Indie artists and designers are continuing to call out big-box retailers for copying their work, and the latest to social media shame a blatant knockoff is Emily Oberg of Sporty & Rich. Oberg, who is an editorial producer at Complex by day, started the brand nearly two years ago and offers limited-edition T-shirts, totes and hoodies, as well as a print project called Sporty & Rich Magazine.
On Monday morning, Oberg posted a photo on Instagram — it was brought to her attention by one of her followers — which showcases a hoodie on sale at Forever 21 that's eerily identical to the original design she had exclusively produced for herself (seen in the photo above). Forever 21's version is also a white hoodie embroidered with the phrase "Smart & Pretty" in a similar type and retails for $15.90. This is somewhat of a repeat offense, as back in June, the retailer came under fire for offering a T-shirt that highly resembled Kanye West's "Pablo" merch. We reached out to Forever 21 for comment but did not receive a response by press time.
This isn't the first time that Oberg's hoodie has been copied. In January, she took to Twitter to call out the brand Fresh Tops for its own knockoff. Oberg recalls representatives from the brand reaching out to send her product: "I never responded," she says. "Then they made my exact same hoodie and even used a picture of me wearing it to sell their fake version. I called them out but they never said anything about it."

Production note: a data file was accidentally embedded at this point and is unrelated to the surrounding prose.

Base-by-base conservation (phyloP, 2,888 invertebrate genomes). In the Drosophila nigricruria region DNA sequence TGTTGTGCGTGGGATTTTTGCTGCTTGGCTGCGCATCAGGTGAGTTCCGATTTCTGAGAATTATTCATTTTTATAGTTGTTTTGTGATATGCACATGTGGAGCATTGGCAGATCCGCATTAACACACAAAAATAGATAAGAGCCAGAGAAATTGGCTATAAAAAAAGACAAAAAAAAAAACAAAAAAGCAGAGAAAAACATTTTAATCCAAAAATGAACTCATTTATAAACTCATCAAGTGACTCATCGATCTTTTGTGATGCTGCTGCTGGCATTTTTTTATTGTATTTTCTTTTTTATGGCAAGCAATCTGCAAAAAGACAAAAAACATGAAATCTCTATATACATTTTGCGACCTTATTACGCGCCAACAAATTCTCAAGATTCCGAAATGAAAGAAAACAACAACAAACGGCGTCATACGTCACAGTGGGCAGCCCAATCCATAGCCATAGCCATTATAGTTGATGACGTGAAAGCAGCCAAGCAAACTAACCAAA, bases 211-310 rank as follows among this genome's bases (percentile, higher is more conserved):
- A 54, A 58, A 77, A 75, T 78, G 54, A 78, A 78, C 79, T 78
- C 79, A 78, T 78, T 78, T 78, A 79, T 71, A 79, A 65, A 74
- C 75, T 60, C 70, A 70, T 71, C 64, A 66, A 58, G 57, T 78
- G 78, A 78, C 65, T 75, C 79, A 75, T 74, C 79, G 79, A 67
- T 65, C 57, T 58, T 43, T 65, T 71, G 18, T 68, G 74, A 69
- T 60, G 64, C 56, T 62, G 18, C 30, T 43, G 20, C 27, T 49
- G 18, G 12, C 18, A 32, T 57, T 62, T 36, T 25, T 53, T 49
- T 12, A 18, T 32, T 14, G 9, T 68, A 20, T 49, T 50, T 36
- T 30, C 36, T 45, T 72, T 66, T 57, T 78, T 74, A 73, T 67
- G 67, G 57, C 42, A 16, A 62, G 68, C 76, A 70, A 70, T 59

The item is still available on FreshTops.com, along with a slew of other knockoffs, which appear to be the e-commerce site's bread and butter. Some examples include Yeezus merch, a hat embroidered with "I came to break hearts" (originally by Parisian brand NASA Seasons) and a hoodie with no product description except for a screenshot from Gigi Hadid's Instagram. (A bit suspect, no?)
As for Oberg and her Sporty & Rich brand, she has no plans to take any legal action against Forever 21 or the additional shops that have counterfeited her work, which seems to be the general response from indie designers dealing with knockoffs. "My true followers would never buy the fake version and they'll always be the first ones to show me who is copying and call them out for me," says Oberg. "If [Sporty & Rich] stopped selling out and I started to see the fake designs everywhere, then maybe I'd be worried, but my business is doing just fine."